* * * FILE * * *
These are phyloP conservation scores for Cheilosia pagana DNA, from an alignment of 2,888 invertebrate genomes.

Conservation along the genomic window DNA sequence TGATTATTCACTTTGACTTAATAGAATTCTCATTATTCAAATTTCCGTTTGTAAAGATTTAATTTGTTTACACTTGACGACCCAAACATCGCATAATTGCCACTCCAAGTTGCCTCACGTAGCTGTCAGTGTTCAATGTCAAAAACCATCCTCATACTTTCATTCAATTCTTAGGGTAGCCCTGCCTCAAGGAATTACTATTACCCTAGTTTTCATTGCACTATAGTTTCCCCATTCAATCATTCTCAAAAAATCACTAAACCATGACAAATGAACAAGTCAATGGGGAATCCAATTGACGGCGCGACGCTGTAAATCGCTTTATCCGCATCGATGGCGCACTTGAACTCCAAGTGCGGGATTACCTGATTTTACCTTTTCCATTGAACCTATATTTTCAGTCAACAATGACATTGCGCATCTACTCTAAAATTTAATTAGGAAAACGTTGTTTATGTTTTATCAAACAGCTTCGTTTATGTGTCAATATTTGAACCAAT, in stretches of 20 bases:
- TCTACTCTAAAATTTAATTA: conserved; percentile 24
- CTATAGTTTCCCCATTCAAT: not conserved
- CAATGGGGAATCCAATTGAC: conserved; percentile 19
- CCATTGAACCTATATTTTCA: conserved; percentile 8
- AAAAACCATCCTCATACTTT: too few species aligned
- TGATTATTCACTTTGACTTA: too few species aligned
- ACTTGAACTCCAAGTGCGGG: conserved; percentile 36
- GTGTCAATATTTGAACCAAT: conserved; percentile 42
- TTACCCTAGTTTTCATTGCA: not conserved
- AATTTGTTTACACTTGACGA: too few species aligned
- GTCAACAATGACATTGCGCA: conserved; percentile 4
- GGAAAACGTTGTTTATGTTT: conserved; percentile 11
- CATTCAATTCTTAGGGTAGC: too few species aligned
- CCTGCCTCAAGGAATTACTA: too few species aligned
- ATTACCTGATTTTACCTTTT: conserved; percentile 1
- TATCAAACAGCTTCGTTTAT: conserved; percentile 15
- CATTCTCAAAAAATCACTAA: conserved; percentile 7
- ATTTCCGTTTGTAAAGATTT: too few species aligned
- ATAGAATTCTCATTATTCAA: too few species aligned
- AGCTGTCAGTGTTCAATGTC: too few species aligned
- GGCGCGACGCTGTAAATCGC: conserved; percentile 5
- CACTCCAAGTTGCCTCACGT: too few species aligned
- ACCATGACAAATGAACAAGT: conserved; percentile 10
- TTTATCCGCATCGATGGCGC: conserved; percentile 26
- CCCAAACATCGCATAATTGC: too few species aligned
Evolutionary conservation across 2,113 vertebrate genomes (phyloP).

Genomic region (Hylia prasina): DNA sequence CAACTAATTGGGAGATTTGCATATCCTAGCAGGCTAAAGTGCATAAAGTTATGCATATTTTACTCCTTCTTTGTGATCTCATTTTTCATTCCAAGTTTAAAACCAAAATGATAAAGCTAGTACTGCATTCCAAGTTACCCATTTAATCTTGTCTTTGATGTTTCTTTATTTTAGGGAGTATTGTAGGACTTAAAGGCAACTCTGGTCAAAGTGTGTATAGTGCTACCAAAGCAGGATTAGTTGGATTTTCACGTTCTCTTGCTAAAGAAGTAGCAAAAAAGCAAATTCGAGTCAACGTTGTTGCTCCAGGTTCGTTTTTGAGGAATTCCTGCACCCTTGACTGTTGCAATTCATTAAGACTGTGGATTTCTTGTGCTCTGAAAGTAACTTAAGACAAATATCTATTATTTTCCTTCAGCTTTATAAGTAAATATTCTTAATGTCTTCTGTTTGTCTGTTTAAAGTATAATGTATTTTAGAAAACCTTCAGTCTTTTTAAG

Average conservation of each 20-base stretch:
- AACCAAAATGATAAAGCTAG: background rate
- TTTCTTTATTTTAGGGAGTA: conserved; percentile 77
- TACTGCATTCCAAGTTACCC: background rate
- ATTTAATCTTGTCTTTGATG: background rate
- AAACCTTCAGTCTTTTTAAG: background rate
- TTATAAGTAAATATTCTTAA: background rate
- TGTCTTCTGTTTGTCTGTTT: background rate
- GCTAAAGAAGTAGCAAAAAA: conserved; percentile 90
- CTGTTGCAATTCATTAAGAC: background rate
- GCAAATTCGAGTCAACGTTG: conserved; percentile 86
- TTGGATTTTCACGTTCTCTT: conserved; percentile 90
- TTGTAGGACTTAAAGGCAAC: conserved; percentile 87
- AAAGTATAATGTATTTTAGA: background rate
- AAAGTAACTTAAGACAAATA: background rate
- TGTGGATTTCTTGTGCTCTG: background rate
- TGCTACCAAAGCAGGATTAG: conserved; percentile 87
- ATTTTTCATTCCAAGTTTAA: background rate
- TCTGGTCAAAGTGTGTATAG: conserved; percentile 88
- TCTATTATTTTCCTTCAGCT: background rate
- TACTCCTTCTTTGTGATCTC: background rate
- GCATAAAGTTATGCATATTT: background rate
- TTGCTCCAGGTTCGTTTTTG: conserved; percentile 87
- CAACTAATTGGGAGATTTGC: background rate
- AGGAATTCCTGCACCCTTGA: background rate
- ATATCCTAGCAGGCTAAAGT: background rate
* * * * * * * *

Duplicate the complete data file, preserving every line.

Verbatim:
These are phyloP conservation scores for Cheilosia pagana DNA, from an alignment of 2,888 invertebrate genomes.

Conservation along the genomic window DNA sequence TGATTATTCACTTTGACTTAATAGAATTCTCATTATTCAAATTTCCGTTTGTAAAGATTTAATTTGTTTACACTTGACGACCCAAACATCGCATAATTGCCACTCCAAGTTGCCTCACGTAGCTGTCAGTGTTCAATGTCAAAAACCATCCTCATACTTTCATTCAATTCTTAGGGTAGCCCTGCCTCAAGGAATTACTATTACCCTAGTTTTCATTGCACTATAGTTTCCCCATTCAATCATTCTCAAAAAATCACTAAACCATGACAAATGAACAAGTCAATGGGGAATCCAATTGACGGCGCGACGCTGTAAATCGCTTTATCCGCATCGATGGCGCACTTGAACTCCAAGTGCGGGATTACCTGATTTTACCTTTTCCATTGAACCTATATTTTCAGTCAACAATGACATTGCGCATCTACTCTAAAATTTAATTAGGAAAACGTTGTTTATGTTTTATCAAACAGCTTCGTTTATGTGTCAATATTTGAACCAAT, in stretches of 20 bases:
- TCTACTCTAAAATTTAATTA: conserved; percentile 24
- CTATAGTTTCCCCATTCAAT: not conserved
- CAATGGGGAATCCAATTGAC: conserved; percentile 19
- CCATTGAACCTATATTTTCA: conserved; percentile 8
- AAAAACCATCCTCATACTTT: too few species aligned
- TGATTATTCACTTTGACTTA: too few species aligned
- ACTTGAACTCCAAGTGCGGG: conserved; percentile 36
- GTGTCAATATTTGAACCAAT: conserved; percentile 42
- TTACCCTAGTTTTCATTGCA: not conserved
- AATTTGTTTACACTTGACGA: too few species aligned
- GTCAACAATGACATTGCGCA: conserved; percentile 4
- GGAAAACGTTGTTTATGTTT: conserved; percentile 11
- CATTCAATTCTTAGGGTAGC: too few species aligned
- CCTGCCTCAAGGAATTACTA: too few species aligned
- ATTACCTGATTTTACCTTTT: conserved; percentile 1
- TATCAAACAGCTTCGTTTAT: conserved; percentile 15
- CATTCTCAAAAAATCACTAA: conserved; percentile 7
- ATTTCCGTTTGTAAAGATTT: too few species aligned
- ATAGAATTCTCATTATTCAA: too few species aligned
- AGCTGTCAGTGTTCAATGTC: too few species aligned
- GGCGCGACGCTGTAAATCGC: conserved; percentile 5
- CACTCCAAGTTGCCTCACGT: too few species aligned
- ACCATGACAAATGAACAAGT: conserved; percentile 10
- TTTATCCGCATCGATGGCGC: conserved; percentile 26
- CCCAAACATCGCATAATTGC: too few species aligned
Evolutionary conservation across 2,113 vertebrate genomes (phyloP).

Genomic region (Hylia prasina): DNA sequence CAACTAATTGGGAGATTTGCATATCCTAGCAGGCTAAAGTGCATAAAGTTATGCATATTTTACTCCTTCTTTGTGATCTCATTTTTCATTCCAAGTTTAAAACCAAAATGATAAAGCTAGTACTGCATTCCAAGTTACCCATTTAATCTTGTCTTTGATGTTTCTTTATTTTAGGGAGTATTGTAGGACTTAAAGGCAACTCTGGTCAAAGTGTGTATAGTGCTACCAAAGCAGGATTAGTTGGATTTTCACGTTCTCTTGCTAAAGAAGTAGCAAAAAAGCAAATTCGAGTCAACGTTGTTGCTCCAGGTTCGTTTTTGAGGAATTCCTGCACCCTTGACTGTTGCAATTCATTAAGACTGTGGATTTCTTGTGCTCTGAAAGTAACTTAAGACAAATATCTATTATTTTCCTTCAGCTTTATAAGTAAATATTCTTAATGTCTTCTGTTTGTCTGTTTAAAGTATAATGTATTTTAGAAAACCTTCAGTCTTTTTAAG

Average conservation of each 20-base stretch:
- AACCAAAATGATAAAGCTAG: background rate
- TTTCTTTATTTTAGGGAGTA: conserved; percentile 77
- TACTGCATTCCAAGTTACCC: background rate
- ATTTAATCTTGTCTTTGATG: background rate
- AAACCTTCAGTCTTTTTAAG: background rate
- TTATAAGTAAATATTCTTAA: background rate
- TGTCTTCTGTTTGTCTGTTT: background rate
- GCTAAAGAAGTAGCAAAAAA: conserved; percentile 90
- CTGTTGCAATTCATTAAGAC: background rate
- GCAAATTCGAGTCAACGTTG: conserved; percentile 86
- TTGGATTTTCACGTTCTCTT: conserved; percentile 90
- TTGTAGGACTTAAAGGCAAC: conserved; percentile 87
- AAAGTATAATGTATTTTAGA: background rate
- AAAGTAACTTAAGACAAATA: background rate
- TGTGGATTTCTTGTGCTCTG: background rate
- TGCTACCAAAGCAGGATTAG: conserved; percentile 87
- ATTTTTCATTCCAAGTTTAA: background rate
- TCTGGTCAAAGTGTGTATAG: conserved; percentile 88
- TCTATTATTTTCCTTCAGCT: background rate
- TACTCCTTCTTTGTGATCTC: background rate
- GCATAAAGTTATGCATATTT: background rate
- TTGCTCCAGGTTCGTTTTTG: conserved; percentile 87
- CAACTAATTGGGAGATTTGC: background rate
- AGGAATTCCTGCACCCTTGA: background rate
- ATATCCTAGCAGGCTAAAGT: background rate